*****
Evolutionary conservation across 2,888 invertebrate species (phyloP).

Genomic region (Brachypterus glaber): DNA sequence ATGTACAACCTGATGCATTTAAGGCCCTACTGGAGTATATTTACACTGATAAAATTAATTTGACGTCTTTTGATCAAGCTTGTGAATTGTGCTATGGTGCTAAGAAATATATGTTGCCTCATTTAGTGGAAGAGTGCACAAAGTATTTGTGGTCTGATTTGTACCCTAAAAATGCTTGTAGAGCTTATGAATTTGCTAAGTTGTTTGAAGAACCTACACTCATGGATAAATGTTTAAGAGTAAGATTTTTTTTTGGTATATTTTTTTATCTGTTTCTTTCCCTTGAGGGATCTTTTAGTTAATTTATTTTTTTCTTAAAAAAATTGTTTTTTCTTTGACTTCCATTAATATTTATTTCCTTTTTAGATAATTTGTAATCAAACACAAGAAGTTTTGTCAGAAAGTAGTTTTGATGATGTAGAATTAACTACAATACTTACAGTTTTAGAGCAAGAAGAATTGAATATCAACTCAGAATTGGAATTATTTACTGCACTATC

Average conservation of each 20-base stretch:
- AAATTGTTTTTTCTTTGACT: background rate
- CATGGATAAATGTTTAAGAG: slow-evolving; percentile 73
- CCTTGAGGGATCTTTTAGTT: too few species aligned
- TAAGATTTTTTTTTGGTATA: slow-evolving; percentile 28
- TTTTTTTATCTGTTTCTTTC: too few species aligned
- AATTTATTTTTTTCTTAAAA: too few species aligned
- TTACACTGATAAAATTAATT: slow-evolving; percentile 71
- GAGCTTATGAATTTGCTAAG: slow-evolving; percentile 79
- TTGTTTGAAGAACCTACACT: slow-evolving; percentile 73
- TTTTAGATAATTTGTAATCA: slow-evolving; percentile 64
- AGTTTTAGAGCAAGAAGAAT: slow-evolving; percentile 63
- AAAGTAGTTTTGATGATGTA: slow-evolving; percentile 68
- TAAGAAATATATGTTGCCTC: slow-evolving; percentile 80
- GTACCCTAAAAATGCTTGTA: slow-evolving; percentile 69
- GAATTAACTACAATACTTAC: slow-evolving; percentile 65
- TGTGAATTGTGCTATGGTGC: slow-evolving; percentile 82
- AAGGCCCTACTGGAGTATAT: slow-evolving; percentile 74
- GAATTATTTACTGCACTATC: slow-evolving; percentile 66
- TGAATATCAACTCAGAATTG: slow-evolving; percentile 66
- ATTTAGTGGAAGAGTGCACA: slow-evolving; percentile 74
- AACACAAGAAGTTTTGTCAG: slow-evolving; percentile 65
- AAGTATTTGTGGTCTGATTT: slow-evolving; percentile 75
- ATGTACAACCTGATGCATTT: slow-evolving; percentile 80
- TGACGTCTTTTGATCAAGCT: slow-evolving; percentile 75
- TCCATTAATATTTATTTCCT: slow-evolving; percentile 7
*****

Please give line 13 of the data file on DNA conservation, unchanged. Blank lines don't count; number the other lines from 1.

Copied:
- TTTTAGATAATTTGTAATCA: slow-evolving; percentile 64